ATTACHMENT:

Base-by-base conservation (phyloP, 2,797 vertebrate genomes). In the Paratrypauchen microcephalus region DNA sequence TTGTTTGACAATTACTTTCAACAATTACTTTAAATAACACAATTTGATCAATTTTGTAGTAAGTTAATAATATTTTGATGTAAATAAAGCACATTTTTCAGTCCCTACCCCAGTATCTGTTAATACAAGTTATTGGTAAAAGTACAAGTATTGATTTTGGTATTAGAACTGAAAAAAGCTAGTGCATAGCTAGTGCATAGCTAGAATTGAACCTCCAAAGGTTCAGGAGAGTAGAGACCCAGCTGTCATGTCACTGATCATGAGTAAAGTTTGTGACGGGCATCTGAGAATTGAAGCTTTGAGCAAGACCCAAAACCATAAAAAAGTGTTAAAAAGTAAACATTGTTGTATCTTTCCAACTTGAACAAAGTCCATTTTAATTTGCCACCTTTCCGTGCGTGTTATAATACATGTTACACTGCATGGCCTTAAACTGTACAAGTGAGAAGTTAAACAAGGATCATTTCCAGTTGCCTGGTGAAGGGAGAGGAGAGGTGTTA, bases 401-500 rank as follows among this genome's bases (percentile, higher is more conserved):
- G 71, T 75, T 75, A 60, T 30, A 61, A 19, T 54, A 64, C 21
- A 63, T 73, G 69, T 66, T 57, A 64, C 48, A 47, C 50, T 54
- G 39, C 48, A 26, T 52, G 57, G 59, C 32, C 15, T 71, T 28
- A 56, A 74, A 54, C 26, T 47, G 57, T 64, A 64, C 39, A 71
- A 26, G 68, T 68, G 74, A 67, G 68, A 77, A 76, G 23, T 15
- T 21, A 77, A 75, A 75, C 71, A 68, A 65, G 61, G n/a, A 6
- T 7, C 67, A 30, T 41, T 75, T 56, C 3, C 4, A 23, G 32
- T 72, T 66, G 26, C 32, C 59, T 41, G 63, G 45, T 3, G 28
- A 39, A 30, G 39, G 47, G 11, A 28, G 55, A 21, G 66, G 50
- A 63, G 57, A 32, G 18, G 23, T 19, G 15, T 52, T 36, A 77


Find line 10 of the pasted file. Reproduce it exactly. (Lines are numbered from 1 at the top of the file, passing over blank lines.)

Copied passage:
- A 39, A 30, G 39, G 47, G 11, A 28, G 55, A 21, G 66, G 50